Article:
New York State Common Retirement Still Holds Boeing Stock, Despite Lawsuit

The fund, which just received a settlement as a result of the litigation, currently has $216 million invested in the aerospace company.

The New York State Common Retirement Fund and the Fire and Police Pension Association of Colorado (FPPA) agreed to a $237.5 million settlement with Boeing’s board after they sued the aerospace company’s board for failing to protect against safety risks related to its 737 Max jets. The money will be paid by the board director’s insurance companies to Boeing itself.

Prior to Boeing’s significant price dip over the past two years, the New York State Common Retirement Fund held approximately $429 million in Boeing stock and 1.3 million shares, according to its 13F filing in December 2018. Currently, NYS Common’s share of Boeing stock is worth $216 million, and the fund holds approximately 984,000 shares, meaning it has decreased its number of shares by approximately 26% over the past two years.

The exact reasons why NYS Common chose to hold the stock after suing the company are unknown, as the fund did not respond to a request for comment. However, it’s possible that the pension maintained its shares in order to play a role in restructuring Boeing. It’s taken that approach in the past with companies such as ExxonMobil. In part of the recent settlement between NYS Common and Boeing, the company has agreed to implement new safety measures, including an ombudsman program for employees.

The 737 Max came under serious public scrutiny when one of the jets crashed on March 10, 2019, en route to Nairobi, Kenya, from Addis Ababa airport in Ethiopia, killing all 157 people on board. That crash came less than six months after another fatal crash involving a 737 that took off from Indonesia with 189 people on board. Quickly after the second crash, regulators began to suspect software errors within the 737 Max jets were making the planes unsafe. The Federal Aviation Administration (FAA) required all Boeing 737 Max aircraft to ground immediately, effective on March 13, 2019.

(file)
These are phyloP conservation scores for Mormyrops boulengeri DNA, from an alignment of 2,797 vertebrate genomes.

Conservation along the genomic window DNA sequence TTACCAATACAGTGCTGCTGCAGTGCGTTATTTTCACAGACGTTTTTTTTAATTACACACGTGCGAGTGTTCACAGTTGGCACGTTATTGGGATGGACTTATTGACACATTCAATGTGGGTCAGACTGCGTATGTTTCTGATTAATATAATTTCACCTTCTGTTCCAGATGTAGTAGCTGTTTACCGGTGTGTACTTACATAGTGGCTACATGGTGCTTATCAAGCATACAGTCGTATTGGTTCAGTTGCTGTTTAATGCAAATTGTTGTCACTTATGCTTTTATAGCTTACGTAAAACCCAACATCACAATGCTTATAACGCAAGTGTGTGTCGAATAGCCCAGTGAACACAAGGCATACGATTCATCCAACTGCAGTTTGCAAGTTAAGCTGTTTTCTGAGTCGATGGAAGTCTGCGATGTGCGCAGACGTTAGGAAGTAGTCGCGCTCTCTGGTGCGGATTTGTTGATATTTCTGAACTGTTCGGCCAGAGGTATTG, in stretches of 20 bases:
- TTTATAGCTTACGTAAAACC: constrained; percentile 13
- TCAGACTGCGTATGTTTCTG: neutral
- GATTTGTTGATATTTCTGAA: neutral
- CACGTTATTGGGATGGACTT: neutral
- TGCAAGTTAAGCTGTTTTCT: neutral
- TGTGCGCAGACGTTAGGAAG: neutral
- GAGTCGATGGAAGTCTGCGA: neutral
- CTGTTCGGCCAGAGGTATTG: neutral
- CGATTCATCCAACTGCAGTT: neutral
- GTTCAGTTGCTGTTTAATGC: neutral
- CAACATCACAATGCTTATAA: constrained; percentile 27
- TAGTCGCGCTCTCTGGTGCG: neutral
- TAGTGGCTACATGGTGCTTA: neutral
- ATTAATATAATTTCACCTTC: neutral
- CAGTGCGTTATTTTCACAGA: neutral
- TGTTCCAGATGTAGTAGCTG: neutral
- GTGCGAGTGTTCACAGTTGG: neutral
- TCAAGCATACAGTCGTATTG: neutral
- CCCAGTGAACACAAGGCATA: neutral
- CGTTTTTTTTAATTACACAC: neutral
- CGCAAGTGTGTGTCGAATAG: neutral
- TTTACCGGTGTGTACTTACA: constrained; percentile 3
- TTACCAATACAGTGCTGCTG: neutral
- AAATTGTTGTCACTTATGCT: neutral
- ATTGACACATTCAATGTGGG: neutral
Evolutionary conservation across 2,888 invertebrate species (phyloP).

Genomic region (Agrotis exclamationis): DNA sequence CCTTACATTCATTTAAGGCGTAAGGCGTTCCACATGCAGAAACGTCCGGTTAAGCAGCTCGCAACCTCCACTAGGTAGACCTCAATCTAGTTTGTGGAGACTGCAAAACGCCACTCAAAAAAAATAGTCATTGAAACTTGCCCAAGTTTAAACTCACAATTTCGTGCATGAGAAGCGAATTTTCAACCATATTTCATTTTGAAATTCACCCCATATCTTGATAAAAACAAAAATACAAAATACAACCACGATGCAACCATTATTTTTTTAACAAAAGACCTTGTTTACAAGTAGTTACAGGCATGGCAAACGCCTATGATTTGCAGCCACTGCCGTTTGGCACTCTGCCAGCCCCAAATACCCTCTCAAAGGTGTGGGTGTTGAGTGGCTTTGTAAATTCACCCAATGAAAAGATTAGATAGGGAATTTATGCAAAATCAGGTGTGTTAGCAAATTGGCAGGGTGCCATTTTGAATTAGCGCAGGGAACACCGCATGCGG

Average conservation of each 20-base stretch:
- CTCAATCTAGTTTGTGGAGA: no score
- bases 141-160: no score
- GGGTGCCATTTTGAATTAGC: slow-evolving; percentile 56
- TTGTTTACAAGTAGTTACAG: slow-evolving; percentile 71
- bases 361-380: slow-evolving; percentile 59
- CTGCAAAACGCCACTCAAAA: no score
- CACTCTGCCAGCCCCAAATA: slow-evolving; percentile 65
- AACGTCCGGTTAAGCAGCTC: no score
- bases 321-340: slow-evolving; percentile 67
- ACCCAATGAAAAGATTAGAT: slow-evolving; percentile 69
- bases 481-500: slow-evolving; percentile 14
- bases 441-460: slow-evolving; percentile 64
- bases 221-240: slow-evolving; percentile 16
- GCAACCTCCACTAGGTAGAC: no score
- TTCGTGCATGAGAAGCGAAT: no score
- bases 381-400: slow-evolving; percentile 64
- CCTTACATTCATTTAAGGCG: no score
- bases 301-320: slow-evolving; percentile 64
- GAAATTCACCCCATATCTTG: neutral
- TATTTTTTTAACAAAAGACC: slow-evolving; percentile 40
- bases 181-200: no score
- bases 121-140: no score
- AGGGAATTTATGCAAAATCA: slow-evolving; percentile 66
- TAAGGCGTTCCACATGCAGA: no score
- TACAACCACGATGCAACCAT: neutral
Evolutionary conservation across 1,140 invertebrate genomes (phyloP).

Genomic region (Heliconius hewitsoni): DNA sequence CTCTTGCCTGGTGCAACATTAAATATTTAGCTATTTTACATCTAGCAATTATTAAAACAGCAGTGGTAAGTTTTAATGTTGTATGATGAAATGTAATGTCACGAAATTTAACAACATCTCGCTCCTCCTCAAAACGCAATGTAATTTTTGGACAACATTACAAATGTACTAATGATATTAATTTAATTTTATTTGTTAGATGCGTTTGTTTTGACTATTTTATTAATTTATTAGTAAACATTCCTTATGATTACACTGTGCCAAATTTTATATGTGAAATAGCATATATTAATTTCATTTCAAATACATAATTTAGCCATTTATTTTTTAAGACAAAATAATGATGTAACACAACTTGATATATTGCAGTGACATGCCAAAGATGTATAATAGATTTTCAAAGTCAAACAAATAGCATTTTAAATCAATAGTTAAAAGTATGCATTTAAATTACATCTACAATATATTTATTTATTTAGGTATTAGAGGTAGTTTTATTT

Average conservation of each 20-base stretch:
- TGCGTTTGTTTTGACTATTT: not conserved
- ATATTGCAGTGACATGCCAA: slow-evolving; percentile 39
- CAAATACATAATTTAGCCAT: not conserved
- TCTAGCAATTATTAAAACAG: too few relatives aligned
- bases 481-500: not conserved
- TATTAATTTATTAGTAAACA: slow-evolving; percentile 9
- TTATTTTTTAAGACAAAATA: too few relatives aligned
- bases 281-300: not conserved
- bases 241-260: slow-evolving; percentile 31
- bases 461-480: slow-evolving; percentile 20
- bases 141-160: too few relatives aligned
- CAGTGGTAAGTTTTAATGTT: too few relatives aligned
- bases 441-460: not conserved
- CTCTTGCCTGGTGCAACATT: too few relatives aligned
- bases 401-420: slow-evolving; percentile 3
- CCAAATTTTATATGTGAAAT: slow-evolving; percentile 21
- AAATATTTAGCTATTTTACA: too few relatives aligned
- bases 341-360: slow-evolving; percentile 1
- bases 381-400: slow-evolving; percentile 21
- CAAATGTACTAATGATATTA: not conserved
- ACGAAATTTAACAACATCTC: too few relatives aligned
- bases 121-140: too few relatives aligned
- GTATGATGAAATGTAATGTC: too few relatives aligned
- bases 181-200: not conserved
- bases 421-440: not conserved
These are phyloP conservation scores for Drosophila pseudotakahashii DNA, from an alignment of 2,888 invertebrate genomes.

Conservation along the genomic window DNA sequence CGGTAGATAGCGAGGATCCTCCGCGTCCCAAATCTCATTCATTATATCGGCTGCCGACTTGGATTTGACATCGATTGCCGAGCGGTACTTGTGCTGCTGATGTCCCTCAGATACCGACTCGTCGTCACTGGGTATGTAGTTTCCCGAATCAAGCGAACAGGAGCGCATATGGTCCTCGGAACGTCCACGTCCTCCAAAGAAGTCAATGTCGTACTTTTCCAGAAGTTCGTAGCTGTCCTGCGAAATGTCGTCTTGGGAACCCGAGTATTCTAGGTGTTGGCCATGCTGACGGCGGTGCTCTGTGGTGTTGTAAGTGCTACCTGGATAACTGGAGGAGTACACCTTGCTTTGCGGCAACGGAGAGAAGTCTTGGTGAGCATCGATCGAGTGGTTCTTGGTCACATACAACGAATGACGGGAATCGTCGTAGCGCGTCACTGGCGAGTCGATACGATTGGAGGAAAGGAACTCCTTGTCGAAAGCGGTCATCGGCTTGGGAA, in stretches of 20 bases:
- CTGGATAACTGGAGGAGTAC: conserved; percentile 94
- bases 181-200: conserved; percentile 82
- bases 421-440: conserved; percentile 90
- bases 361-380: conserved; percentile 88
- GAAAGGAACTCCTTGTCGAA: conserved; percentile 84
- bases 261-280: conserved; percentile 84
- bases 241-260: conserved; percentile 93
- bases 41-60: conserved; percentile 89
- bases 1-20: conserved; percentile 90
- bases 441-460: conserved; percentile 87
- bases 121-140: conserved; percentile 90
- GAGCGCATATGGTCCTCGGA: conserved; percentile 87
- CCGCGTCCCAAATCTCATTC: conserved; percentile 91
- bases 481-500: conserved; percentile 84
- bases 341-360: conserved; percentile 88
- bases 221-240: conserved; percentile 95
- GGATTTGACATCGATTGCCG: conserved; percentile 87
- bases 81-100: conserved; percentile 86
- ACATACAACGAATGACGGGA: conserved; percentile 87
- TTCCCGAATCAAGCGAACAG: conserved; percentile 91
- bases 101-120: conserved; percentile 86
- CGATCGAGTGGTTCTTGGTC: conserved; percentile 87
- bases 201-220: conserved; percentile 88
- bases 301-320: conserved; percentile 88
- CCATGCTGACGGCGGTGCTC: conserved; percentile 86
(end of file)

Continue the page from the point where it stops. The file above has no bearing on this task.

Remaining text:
The stock price of Boeing has tanked by 39% in the time between when planes were first grounded in March 2019 and today. However, a large portion of this dip could also be attributed to the coronavirus pandemic and the decreased demand for air travel.

Boeing’s stock price fell by approximately 12% from March 8 to March 14 in the immediate aftermath of the news. The company ended up cutting its production of 737 Max jets by 20% in the following month. In December of that year, Boeing’s CEO Dennis Muilenburg resigned, and the company officially suspended 737 Max production. The next month, Congress released internal communications between Boeing employees that some thought showed an attempt to manipulate regulators and avoid proper safety checks for the sake of profit.

NYS Common and FPPA filed their lawsuit against the board of Boeing in June 2020 and agreed to a tentative settlement last Friday. The basis for the suit is that the plaintiffs are shareowners and are acting on behalf of the company,” said a spokesman for New York Comptroller Thomas DiNapoli, who oversees the pension fund. The lawsuit had nothing to do with stock picking and the fund uses an index approach to allocate its assets, he added.In the rare events where we have restricted companies it’s based on risk to the fund’s overall value and follows a thorough review and engagement with the company,” he said.

Note: This story has been updated to reflect that Boeing will receive the money from the settlement, not NYS Common or FFPA.

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New York Comptroller and Colorado Pension Fund Named Lead Plaintiffs in Boeing Suit

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Boeing Faces Slew of Class-Action Suits over 737 MAX Crashes

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